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Developer(s)Robert Cailliau, Nicola Pellow[1]
Initial releaseDecember 1992; 30 years ago (1992-12)[2]
Final release
Written inTHINK C[1]
Operating systemClassic Mac OS[1] System 6.0.5,[4] System 7[4]
Available inEnglish
TypeWeb browser

MacWWW, also known as Samba,[5][6][7] is an early minimalist web browser from 1992 meant to run on Macintosh computers. It was the first web browser for the classic Mac OS platform, and the first for any non-Unix operating system. MacWWW tries to emulate the design of WorldWideWeb.[5] Unlike modern browsers it opens each link in a new window only after a double-click.[3] It was a commercial product from CERN and cost 50 European Currency Units[6]

The browser is no longer available from its original ftp location, but can still be downloaded from mirrors.[A 1]


It was written at CERN by Robert Cailliau and later Nicola Pellow helped with the development.[5][7] Pellow worked originally on the Line Mode Browser and both browsers shared some parts of the source code after her switching.[1] Pre-alpha version were available, but this version worked only on "coliur [sic] mac but not on big black and white ones it seems."[2]

Version 1.00 was released on 12 May 1993 with the commentary: "We know there is much to be improved, but it works well on system 7 and system 6.0.5".[4]


Clearly, this is a browser of limit usefulness, and one that was overtaken so quickly by every other graphical browser that loading it today is almost like stepping back into the dark ages. Interesting, but only as a curiosity.[3]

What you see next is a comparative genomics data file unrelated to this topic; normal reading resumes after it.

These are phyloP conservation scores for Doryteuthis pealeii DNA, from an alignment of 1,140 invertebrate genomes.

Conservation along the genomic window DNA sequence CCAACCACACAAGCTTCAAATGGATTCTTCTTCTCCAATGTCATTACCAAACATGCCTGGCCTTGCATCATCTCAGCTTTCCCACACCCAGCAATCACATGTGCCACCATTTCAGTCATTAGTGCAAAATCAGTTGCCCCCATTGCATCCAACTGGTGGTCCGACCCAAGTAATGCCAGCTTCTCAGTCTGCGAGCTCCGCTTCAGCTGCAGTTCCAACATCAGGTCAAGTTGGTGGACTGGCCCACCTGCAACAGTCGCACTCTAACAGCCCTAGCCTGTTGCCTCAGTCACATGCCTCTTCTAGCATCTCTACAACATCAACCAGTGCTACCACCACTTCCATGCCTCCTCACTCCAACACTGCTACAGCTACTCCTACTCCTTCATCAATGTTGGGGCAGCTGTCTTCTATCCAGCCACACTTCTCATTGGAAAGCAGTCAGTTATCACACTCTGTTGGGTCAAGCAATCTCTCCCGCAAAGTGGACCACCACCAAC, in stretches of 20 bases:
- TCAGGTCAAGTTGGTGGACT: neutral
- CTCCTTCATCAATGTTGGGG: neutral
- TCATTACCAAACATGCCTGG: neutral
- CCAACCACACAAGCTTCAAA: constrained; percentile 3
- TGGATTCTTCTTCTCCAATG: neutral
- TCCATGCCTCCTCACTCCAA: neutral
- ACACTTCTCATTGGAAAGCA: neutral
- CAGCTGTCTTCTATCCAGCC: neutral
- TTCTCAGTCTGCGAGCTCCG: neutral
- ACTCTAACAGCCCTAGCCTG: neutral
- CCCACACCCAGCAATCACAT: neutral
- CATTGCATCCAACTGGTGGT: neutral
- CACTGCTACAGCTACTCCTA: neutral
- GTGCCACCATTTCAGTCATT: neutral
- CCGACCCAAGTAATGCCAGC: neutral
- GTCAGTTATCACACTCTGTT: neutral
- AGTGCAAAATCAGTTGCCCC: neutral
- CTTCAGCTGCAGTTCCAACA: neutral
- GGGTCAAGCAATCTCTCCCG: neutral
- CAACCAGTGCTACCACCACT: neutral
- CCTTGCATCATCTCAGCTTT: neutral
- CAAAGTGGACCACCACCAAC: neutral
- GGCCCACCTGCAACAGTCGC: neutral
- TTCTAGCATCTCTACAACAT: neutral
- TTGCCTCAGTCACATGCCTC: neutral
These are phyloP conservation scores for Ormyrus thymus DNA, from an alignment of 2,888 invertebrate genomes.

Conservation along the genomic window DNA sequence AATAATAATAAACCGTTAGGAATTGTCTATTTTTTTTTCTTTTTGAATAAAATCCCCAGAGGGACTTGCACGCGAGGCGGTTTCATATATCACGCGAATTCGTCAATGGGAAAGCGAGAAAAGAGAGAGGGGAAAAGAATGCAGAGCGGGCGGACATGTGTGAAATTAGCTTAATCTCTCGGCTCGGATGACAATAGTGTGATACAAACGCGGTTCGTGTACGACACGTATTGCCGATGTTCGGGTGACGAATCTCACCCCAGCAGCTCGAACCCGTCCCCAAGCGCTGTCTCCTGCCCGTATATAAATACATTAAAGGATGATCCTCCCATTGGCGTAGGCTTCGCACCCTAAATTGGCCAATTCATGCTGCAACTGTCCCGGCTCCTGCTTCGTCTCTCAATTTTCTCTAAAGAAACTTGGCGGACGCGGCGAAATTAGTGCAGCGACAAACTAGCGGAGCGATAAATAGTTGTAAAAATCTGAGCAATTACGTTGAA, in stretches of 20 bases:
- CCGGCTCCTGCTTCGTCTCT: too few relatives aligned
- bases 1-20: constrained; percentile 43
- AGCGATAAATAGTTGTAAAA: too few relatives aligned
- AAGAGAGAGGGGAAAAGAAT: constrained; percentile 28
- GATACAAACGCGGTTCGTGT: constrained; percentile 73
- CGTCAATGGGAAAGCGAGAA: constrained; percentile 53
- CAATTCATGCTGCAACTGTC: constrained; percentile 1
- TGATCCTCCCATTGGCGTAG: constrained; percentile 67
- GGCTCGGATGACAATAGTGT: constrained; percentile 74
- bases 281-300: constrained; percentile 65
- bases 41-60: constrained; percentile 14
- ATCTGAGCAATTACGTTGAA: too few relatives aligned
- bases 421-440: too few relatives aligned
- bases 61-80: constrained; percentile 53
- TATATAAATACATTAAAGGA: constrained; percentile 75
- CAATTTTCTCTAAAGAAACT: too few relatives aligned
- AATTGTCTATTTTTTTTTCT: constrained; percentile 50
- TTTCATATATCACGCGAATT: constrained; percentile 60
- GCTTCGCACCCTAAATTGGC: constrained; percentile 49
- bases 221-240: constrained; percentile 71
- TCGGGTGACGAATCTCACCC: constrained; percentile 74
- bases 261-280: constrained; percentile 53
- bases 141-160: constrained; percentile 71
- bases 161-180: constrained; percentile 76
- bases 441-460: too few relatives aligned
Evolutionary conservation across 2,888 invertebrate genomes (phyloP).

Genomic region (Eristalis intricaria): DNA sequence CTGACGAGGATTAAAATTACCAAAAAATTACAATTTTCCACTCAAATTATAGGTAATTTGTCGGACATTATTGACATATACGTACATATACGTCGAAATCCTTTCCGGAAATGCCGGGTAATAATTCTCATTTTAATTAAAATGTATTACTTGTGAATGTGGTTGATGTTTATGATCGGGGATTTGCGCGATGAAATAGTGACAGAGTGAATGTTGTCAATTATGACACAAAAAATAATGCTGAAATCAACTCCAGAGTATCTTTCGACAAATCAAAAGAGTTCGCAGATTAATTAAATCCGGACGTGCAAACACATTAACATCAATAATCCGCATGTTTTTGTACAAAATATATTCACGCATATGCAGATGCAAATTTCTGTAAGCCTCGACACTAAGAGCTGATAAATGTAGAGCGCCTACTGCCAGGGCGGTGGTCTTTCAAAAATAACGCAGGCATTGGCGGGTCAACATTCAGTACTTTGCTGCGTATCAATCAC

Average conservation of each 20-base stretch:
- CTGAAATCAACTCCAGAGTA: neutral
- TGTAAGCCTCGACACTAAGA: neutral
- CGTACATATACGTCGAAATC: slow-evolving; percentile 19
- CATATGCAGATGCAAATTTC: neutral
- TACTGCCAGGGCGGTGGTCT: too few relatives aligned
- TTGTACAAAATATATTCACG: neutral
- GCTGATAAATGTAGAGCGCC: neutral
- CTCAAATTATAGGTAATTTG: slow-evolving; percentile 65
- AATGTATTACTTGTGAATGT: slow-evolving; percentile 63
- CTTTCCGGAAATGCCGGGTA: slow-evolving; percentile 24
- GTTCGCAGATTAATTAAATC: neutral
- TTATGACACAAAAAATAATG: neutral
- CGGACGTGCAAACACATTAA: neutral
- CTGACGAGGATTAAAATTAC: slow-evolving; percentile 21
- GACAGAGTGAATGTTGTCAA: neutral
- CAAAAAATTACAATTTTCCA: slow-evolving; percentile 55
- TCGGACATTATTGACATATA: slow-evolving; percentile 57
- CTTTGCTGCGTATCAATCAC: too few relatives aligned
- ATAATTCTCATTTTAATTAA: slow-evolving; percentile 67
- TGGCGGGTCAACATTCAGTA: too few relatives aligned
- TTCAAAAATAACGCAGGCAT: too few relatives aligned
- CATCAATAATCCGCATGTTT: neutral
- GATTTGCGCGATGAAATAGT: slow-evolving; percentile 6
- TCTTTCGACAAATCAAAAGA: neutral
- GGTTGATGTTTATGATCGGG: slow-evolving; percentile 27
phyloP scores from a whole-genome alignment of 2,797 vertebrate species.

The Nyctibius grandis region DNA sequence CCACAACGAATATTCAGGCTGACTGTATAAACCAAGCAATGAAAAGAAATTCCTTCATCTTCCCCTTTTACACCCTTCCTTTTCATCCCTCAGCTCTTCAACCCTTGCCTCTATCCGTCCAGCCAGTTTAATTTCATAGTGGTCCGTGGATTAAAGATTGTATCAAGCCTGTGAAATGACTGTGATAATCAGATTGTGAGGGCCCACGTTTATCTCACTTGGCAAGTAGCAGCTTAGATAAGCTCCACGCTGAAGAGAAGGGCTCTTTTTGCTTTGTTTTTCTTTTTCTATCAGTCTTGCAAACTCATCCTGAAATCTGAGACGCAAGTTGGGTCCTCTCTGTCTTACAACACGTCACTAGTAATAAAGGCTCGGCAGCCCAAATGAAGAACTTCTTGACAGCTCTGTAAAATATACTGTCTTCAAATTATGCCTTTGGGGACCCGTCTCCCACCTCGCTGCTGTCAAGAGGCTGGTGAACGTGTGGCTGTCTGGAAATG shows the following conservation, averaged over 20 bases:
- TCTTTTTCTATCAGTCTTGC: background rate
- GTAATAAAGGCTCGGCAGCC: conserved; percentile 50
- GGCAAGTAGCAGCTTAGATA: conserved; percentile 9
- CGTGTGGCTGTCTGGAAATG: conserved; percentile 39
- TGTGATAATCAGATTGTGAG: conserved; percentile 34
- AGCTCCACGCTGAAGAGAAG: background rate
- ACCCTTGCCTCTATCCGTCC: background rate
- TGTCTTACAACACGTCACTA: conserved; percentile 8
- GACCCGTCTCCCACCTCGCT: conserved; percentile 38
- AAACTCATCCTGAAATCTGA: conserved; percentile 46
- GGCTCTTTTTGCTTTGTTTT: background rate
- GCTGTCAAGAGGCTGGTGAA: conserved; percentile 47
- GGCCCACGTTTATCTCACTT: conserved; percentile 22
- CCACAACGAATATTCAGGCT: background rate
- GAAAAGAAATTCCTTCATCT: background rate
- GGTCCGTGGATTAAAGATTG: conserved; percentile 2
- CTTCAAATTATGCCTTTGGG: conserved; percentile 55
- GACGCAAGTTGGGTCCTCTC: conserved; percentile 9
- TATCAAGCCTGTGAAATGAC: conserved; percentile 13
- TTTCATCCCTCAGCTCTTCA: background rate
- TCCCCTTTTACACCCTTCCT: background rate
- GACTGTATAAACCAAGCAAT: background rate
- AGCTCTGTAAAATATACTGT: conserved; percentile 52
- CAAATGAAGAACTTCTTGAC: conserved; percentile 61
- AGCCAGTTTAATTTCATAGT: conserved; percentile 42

The MacWWW which was a minimalist browser displayed only text, no images nor lists.[8][3]

  • Implemented in THINK C using its human interface objects.
  • Uses much code in common with the Line Mode browser.[1] This code later became libwww.[2]
  • bookmarks[3]
  • For the hypertext object, the THINK C text object was modified to allow multifont capability, and to allow anchors to be encoded in the styles.[1]

According to critics, within a year the browser became obsolete because Mosaic and MacWeb had much more features, for example MacWWW showed no loading status.[3] Without the mouse and MacOS support MacWWW would be a text-mode browser.[3]

See also[edit]


  1. ^ The original ftp location at[permanent dead link] is no longer available.


  1. ^ a b c d e f Berners-Lee, Tim (3 November 1992). "Macintosh Browser". World Wide Web Consortium. Retrieved 2 June 2010.
  2. ^ a b c Berners-Lee, Tim (3 November 1992). "Macintosh Browser". World Wide Web Consortium. Retrieved 2 June 2010.
  3. ^ a b c d e f g December, John; Randall, Neil (1994). The World Wide Web Unleashed. Sams Publishing. pp. 229–233. ISBN 0-672-30617-4.
  4. ^ a b c Evans, Peter (7 September 2003). "Optimized for no one, but pretty much OK with . . ". Retrieved 3 June 2010.
  5. ^ a b c Tim Berners-Lee. "Frequently asked questions – Robert Cailliau's role". World Wide Web Consortium. Retrieved 22 July 2010.
  6. ^ a b Engst, Adam C. (24 January 2000). "Chapter 25: Other Web-related Programs". Archived from the original on 5 May 2010. Retrieved 3 June 2010.
  7. ^ a b Stewart, Bill. "Web Browser History". Living Internet. Retrieved 2 June 2010.
  8. ^ Inc, IDG Network World (22 August 1994). "Internet". Network World. IDG Network World Inc: 36. {{cite journal}}: |last= has generic name (help)

External links[edit]